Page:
The road to regional progress

Islamabad's absence from the trans South Asia road could hurt the project's goals

The road to regional progress
The idea of a trans-South Asian road network has been around ever since the creation of SAARC in 1985, but the project could not see the light of the day because of tensions between the two largest members of the group, India and Pakistan.

But recently, large regional economic projects such as the Trans South Asia Road were taken up by the South Asia Sub-regional Economic Cooperation (SASEC), another grouping of South Asian countries that includes India, Bhutan, Nepal, Sri Lanka, Maldives and Bangladesh. Pakistan is not part of this group.

SASEC was set up in 2001 to bring together these six countries to promote regional prosperity and boosting trade by improving cross-border connectivity.

The six nations are now likely to sign an agreement for seamless transit across their borders for passenger, and personal and cargo vehicles, in the next two months. Representatives from four of the nations finalized a Motor Vehicles Agreement at a meeting in Kolkata in February. Pakistan’s absence from the project could increase the distance between Islamabad and New Delhi within SAARC, and could affect future economic projects in South Asia.

“Pakistan sought more time. We were ready to sign the pact in the 2014 Kathmandu summit but there were delays from Pakistan,” said Vijay Chhibber, a former secretary at the Indian Ministry of Road Transport and Highways. “Pakistan was uncertain about signing the deal due to its internal issues. We did not want to delay signing the agreement with the SASEC countries.”

SAARC remains one of the least integrated groupings in the world. Less than 5% of the region’s global trade takes place among member countries compared with 66% for the European Union and 25% for Southeast Asia.

“Trans South Asia road, like so many other initiatives in India-Pakistan relations, has tremendous promise but sadly it is unlikely to materialize. Transport links can be a great confidence-building measure for bilateral relations, not to mention a major boon for economic development,” says Michael Kugelman, senior associate for South and Southeast Asia at the Woodrow Wilson International Center for Scholars, a US think tank.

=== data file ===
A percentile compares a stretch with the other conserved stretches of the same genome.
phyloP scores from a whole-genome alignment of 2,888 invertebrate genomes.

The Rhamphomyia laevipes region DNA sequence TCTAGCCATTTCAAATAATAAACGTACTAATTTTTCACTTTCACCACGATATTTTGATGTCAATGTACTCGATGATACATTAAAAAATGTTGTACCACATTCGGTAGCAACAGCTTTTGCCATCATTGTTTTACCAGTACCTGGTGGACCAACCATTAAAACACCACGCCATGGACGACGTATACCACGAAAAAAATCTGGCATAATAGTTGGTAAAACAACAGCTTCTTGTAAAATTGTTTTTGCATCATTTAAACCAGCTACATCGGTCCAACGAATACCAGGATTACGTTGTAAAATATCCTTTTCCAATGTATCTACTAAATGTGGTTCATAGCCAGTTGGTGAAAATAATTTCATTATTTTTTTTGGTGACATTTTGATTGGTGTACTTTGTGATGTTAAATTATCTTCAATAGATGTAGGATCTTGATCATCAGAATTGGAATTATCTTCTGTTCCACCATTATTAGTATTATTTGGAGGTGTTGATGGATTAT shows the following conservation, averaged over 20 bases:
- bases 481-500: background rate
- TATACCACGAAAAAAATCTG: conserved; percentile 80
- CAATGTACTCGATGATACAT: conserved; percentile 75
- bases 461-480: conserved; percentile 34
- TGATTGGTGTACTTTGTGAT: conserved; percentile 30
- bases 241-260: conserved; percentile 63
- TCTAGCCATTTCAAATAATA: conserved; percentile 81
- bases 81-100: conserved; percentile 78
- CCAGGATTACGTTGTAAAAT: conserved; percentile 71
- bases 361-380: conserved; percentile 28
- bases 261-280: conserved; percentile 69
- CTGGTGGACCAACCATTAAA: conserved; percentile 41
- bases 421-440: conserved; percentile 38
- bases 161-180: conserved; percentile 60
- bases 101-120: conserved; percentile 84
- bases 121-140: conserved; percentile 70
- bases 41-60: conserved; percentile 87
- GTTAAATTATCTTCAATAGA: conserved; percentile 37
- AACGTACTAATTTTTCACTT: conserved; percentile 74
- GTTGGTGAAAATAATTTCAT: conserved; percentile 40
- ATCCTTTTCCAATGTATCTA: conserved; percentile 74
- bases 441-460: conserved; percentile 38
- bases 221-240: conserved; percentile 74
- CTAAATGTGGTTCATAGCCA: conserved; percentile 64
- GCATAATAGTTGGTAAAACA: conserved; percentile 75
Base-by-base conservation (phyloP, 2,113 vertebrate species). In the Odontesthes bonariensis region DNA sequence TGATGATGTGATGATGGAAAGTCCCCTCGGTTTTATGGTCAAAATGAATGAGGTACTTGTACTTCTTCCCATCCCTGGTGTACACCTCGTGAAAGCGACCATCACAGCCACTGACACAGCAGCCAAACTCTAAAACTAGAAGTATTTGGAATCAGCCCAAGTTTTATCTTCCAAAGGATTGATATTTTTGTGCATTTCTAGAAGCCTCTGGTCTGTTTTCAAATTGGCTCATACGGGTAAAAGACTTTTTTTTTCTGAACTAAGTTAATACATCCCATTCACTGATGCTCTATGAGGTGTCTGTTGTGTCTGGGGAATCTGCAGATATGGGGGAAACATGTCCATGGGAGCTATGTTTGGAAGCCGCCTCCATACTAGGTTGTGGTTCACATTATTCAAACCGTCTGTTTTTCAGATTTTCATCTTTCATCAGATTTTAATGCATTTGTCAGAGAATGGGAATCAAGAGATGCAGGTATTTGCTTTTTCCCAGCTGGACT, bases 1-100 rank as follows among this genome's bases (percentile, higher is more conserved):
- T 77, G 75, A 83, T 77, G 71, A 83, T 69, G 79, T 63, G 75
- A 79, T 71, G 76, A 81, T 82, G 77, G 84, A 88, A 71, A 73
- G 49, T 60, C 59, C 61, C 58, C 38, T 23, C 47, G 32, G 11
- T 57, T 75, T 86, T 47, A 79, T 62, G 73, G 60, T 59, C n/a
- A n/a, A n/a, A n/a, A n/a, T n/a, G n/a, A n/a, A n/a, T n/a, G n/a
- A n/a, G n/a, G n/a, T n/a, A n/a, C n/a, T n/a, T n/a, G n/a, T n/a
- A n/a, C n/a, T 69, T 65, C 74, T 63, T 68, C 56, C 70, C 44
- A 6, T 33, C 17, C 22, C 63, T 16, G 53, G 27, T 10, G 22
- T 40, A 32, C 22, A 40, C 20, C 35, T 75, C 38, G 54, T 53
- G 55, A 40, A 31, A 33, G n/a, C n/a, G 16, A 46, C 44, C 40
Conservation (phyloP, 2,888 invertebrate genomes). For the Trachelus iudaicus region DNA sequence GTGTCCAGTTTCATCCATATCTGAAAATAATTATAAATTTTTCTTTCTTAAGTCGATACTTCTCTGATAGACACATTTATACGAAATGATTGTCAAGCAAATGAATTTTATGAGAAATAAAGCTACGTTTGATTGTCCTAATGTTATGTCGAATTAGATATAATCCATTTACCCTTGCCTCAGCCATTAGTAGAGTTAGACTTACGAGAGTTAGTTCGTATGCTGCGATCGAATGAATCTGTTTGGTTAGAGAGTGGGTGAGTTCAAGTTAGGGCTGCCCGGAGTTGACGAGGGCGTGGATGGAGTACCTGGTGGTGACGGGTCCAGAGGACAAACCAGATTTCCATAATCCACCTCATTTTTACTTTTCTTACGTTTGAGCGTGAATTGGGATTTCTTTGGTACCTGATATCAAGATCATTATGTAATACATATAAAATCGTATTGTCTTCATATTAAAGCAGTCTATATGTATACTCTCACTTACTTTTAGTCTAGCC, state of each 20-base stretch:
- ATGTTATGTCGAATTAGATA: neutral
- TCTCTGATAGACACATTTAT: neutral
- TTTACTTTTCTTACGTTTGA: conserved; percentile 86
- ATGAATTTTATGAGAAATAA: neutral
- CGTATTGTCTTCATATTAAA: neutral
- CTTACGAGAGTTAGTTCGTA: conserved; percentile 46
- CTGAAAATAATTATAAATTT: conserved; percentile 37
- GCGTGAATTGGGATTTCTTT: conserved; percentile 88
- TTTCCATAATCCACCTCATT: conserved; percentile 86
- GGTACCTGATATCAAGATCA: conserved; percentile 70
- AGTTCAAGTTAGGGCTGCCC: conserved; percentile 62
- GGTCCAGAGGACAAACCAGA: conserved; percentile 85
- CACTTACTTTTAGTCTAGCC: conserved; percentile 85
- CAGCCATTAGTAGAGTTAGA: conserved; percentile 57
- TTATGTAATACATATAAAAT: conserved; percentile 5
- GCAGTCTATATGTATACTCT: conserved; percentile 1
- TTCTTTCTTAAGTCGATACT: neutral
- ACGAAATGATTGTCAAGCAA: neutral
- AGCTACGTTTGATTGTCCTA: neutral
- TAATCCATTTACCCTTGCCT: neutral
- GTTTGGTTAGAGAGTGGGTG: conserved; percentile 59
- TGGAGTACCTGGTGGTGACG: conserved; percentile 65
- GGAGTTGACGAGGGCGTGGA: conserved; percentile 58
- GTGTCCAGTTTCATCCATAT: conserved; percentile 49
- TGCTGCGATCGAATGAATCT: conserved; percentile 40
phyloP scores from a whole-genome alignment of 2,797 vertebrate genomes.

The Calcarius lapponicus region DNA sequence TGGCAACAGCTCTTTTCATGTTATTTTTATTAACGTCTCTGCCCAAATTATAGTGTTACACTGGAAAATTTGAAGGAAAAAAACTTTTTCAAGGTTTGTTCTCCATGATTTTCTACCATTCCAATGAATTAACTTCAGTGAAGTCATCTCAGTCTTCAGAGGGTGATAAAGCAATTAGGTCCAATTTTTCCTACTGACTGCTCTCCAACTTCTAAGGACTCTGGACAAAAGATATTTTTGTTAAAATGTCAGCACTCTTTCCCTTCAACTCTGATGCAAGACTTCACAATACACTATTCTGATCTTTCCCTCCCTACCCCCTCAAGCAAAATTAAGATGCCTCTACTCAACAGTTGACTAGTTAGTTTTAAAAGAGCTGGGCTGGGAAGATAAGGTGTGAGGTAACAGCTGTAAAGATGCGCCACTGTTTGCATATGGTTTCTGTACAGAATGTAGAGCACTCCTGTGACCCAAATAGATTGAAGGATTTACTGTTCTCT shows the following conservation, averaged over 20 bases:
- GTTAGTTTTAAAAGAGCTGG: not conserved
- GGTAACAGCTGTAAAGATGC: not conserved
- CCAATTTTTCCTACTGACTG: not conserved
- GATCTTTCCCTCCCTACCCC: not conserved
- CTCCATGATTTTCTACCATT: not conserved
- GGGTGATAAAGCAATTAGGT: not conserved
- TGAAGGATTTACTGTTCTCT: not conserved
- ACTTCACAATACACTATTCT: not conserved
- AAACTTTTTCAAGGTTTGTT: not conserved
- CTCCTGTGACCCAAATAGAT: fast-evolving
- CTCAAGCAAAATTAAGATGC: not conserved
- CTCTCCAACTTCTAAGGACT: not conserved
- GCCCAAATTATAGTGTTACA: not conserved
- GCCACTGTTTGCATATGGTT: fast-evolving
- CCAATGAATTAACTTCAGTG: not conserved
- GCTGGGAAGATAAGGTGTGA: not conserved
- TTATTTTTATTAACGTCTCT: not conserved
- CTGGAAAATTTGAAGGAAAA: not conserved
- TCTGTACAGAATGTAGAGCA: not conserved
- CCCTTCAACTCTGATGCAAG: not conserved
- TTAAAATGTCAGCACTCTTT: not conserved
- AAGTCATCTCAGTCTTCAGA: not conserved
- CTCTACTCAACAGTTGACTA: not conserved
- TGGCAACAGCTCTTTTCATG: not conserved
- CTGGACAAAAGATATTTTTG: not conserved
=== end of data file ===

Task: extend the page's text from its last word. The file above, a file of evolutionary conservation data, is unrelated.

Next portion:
“Until these two countries, the cornerstones of South Asia, resolve once and for all their fundamental differences, notably on Kashmir, this project will not go forward.  Needless to say, hundreds of millions of people would have much to gain from the fulfilment of this project as it would facilitate trade between all the South Asian countries and assist in their economic development.  Such a network, was it to come to pass, could eventually link up with China’s grand One Road, One Belt project and the China Pakistan Economic Corridor, asserts Claude Rakisits, a senior fellow at the School of Foreign Service at Georgetown University.
Prospects of a SAARC rail agreement have brightened

Satish Misrah, a senior fellow at the New Delhi-based Observer Research Foundation, believes the network is “crucial for the development of a region which is the poorest, the most deprived, the most malnourished, least gender sensitive and the most illiterate.” He believes the road would “give fillip to faster economic development to the whole region as South Asia will establish linkages to West Asia and beyond on the one side and to South East Asia and China on the other.”

With the recent forward movement in the Turkmenistan, Afghanistan, Pakistan and India (TAPI) pipeline project, prospects of a SAARC rail agreement have brightened, particularly in the light of the Indian prime minister’s emphasis on the issue of regional connectivity. Pakistan could join in the already planned transport project between the four SAARC countries.

However, there are reports about the meeting of the transport secretaries of the two countries in New Delhi soon, in which they will try to resolve outstanding issues and chalk out details of the protocol for the Motor Vehicle Agreement.

“The Trans South Asia road is an old idea. India would very much like it to happen,” says Mohan Guruswamy, who heads the Centre for Policy Alternatives in New Delhi, an independent and privately funded think-tank. “It would somewhat integrate the two big neighboring markets and will be mutually beneficial. The railway lines are already in place and all that needs to be done is to lift the mental blinds.”

He believes Islamabad is reluctant because of a mutual lack of trust with New Delhi. “Many Pakistani opinion makers are still of the view that anything that benefits India must be bad for them. The logic that benefits are mutual eludes them. I am sure there is a similar mindset prevalent in many parts of Indian security establishment.”